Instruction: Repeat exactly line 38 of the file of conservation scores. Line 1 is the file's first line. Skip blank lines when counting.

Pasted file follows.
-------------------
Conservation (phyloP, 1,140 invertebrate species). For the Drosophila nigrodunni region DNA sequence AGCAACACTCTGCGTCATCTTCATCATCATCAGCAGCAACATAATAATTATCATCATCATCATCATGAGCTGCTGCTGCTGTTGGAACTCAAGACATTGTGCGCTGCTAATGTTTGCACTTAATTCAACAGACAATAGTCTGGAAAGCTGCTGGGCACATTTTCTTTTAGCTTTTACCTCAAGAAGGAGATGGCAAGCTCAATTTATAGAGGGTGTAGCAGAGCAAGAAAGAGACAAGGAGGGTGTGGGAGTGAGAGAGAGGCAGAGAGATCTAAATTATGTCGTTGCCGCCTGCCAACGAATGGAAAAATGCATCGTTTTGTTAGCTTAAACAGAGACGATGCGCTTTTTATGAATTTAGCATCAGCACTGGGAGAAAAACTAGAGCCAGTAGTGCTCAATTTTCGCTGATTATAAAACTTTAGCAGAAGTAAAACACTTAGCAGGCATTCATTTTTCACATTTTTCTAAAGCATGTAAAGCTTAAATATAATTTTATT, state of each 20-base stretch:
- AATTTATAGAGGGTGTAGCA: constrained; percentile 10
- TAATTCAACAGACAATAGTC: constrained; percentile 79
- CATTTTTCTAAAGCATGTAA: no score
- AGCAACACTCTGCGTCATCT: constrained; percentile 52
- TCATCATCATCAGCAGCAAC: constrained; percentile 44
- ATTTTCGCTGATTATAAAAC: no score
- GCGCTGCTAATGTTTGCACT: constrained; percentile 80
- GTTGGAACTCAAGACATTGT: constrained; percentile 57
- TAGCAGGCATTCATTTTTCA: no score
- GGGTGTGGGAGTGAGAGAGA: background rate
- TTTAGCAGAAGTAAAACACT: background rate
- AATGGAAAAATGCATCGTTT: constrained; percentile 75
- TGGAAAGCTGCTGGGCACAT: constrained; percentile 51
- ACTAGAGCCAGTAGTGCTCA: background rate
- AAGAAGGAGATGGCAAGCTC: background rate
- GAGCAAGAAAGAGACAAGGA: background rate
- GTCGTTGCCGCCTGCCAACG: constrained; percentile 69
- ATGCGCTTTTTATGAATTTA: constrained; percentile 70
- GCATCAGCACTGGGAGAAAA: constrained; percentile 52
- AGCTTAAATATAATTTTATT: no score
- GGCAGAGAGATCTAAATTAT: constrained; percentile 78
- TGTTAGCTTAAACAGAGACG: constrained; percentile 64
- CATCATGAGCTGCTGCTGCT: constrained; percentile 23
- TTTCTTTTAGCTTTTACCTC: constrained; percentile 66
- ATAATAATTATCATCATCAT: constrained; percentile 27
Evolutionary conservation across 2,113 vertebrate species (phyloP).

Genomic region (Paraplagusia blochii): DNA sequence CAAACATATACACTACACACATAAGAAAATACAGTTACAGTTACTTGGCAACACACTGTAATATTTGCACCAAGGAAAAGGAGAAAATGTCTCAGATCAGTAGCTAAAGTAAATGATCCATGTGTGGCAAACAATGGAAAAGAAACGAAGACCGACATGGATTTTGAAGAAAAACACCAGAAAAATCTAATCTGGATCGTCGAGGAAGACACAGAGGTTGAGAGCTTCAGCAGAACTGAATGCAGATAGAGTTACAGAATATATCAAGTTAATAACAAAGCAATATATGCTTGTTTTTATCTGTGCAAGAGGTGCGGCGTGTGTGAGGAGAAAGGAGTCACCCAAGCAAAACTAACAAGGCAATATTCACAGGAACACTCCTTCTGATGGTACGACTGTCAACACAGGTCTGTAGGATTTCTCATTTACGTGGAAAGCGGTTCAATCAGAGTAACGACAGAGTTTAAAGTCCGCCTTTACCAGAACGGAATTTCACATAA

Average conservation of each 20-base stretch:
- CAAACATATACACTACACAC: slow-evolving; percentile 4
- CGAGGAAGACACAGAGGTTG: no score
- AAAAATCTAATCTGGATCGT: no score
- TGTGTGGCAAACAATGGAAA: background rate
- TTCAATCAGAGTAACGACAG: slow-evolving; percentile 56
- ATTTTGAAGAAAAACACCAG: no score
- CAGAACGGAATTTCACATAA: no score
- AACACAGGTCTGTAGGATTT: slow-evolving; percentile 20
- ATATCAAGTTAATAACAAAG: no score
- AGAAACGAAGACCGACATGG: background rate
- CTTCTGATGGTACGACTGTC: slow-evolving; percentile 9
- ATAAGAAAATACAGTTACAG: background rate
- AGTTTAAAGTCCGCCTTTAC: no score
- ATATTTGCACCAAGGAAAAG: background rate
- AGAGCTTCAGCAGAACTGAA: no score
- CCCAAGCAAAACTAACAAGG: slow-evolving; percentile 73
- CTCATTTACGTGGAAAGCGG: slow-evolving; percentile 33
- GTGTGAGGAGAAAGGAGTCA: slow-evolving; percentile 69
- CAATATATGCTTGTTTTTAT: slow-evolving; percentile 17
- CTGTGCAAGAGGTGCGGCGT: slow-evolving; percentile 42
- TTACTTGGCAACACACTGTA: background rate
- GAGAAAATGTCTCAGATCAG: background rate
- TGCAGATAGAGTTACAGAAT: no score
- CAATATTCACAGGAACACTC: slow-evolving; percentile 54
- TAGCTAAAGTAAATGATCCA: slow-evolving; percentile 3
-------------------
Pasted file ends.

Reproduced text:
- ATATCAAGTTAATAACAAAG: no score